I kind of did. It’s funny because everyone got connected again through Instagram. I would still see them and go bombing some times because I still wanted the thrill. But Pink started connecting me with old-school writers. People took me to the train yards, the tunnels, they taught me how to get into subway tunnels. All this stuff that I was always like, “Oh my god!” And with the names that I had read about like Smith, and Cycle. All these people that were legends were all of a sudden like, “Yo, come with us to the freight yard.”
It was awesome. She kind of blew up my whole world and probably is the reason I’m still doing this.
I find it fascinating that people who have a passion for something often end up meeting the people they admire and these worlds converge.
It’s an energetic thing. This has happened to me in a lot of different arenas. Like with musicians that I’ve been amazed by. Black Yaya was this music by the singer of the French band Herman Dune [David Iyar], and I bought his CD when I was visiting my mom in Spain in 2005. It was a little obscure and I bought it based on the cover art and I listened to it for years. I loved it.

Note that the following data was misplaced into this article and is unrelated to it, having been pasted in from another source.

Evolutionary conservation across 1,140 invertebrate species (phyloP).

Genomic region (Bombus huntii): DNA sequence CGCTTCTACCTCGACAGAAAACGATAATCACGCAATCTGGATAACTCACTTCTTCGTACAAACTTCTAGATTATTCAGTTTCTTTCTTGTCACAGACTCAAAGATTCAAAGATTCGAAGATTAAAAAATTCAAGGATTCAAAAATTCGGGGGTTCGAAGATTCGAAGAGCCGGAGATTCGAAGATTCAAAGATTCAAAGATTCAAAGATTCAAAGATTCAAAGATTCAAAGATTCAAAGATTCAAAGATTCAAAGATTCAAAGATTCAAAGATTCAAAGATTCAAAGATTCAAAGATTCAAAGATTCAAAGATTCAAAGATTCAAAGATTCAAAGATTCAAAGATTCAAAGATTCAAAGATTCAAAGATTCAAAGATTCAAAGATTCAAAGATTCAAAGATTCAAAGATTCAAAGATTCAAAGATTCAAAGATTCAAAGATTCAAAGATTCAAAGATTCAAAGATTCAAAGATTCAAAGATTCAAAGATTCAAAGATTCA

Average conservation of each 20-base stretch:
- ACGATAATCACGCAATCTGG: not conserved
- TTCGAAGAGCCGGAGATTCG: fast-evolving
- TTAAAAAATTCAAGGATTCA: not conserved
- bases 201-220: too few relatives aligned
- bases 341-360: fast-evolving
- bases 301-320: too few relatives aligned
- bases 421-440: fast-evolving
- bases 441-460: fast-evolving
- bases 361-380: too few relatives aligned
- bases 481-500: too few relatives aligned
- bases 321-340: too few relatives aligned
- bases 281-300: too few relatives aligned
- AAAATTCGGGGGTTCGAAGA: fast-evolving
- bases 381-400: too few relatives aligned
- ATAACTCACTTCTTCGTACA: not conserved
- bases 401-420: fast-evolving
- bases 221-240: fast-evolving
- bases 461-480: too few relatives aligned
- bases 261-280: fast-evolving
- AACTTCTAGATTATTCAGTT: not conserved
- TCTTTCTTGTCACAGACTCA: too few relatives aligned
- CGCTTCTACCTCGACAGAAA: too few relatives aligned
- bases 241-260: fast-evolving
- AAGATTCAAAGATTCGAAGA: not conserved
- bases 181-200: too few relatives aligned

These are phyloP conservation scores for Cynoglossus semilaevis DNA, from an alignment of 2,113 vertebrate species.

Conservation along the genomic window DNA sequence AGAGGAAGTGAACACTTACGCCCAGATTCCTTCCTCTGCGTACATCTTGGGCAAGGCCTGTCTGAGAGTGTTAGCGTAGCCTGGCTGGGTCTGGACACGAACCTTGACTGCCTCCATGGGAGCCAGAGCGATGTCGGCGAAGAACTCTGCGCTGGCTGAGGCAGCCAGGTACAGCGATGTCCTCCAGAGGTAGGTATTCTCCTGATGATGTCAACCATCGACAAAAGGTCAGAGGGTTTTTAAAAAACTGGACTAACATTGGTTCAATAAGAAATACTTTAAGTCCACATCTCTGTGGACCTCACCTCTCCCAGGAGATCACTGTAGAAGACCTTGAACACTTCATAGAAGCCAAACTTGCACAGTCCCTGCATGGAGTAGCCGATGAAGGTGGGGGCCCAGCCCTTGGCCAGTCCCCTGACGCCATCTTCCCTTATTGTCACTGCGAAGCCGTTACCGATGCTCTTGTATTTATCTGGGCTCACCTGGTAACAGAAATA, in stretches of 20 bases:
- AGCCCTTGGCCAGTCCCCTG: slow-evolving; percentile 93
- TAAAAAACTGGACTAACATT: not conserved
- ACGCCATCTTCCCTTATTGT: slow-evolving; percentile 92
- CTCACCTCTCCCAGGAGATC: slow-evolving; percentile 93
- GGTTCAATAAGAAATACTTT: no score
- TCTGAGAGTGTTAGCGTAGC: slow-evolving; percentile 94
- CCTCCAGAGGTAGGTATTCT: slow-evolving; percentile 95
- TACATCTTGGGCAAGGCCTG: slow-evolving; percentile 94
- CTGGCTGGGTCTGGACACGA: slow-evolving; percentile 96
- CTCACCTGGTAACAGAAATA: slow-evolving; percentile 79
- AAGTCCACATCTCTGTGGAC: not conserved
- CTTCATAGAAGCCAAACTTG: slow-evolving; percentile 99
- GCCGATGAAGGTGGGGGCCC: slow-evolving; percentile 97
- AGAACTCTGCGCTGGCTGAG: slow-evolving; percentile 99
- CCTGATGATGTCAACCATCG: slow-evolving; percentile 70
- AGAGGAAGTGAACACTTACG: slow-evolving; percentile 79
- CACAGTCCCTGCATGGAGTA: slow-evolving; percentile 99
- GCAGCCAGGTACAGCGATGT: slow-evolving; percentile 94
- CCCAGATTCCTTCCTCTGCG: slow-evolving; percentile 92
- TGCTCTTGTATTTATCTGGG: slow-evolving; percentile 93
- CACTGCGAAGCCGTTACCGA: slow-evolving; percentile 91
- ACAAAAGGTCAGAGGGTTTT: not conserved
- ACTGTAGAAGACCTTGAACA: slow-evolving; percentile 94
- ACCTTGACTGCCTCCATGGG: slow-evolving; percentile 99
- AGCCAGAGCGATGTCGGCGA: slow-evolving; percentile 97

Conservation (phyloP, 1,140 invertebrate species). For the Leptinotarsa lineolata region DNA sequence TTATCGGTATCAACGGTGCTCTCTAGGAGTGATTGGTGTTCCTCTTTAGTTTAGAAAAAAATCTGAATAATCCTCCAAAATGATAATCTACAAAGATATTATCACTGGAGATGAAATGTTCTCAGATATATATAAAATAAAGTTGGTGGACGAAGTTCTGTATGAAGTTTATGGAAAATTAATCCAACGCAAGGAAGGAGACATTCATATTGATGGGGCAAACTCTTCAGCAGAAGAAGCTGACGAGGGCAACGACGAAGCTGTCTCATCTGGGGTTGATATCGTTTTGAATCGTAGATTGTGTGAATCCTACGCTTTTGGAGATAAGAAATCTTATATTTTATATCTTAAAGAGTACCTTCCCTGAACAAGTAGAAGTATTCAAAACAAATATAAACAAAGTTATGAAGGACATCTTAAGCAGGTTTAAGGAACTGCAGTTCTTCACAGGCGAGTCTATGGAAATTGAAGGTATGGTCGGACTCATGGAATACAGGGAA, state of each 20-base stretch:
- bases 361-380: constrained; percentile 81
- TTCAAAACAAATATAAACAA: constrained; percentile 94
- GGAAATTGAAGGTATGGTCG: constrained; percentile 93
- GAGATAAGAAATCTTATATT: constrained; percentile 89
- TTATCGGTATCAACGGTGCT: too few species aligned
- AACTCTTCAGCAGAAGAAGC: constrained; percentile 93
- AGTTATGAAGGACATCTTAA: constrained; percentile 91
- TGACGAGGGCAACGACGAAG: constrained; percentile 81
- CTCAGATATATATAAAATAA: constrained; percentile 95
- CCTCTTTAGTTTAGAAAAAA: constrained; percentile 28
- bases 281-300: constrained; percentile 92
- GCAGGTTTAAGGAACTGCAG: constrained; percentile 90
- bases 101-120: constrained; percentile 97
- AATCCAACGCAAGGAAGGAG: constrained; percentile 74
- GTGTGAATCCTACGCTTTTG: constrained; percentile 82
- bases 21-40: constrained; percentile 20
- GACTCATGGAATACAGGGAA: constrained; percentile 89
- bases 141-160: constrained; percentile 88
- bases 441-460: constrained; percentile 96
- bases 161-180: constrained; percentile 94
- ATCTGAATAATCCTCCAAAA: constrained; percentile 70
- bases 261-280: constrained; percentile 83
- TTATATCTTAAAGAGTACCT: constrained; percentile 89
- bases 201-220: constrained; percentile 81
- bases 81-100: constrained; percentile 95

Last year, this French couple calls me up to say, “We want to buy a piece of art. We’ve loved your stuff since 2005. We saw your street art in New York.” So I was like, “What are you doing in LA?” And they said they were coming here to play some shows and it was the musician!
I was like, “I bought your CD and I’ve been listening to it all this time!” And he was like, “I’ve been following your art all this time!” It’s just so trippy! Now we’re all really good friends. I just did a portrait of them and they come to Venice a lot. It blows my mind.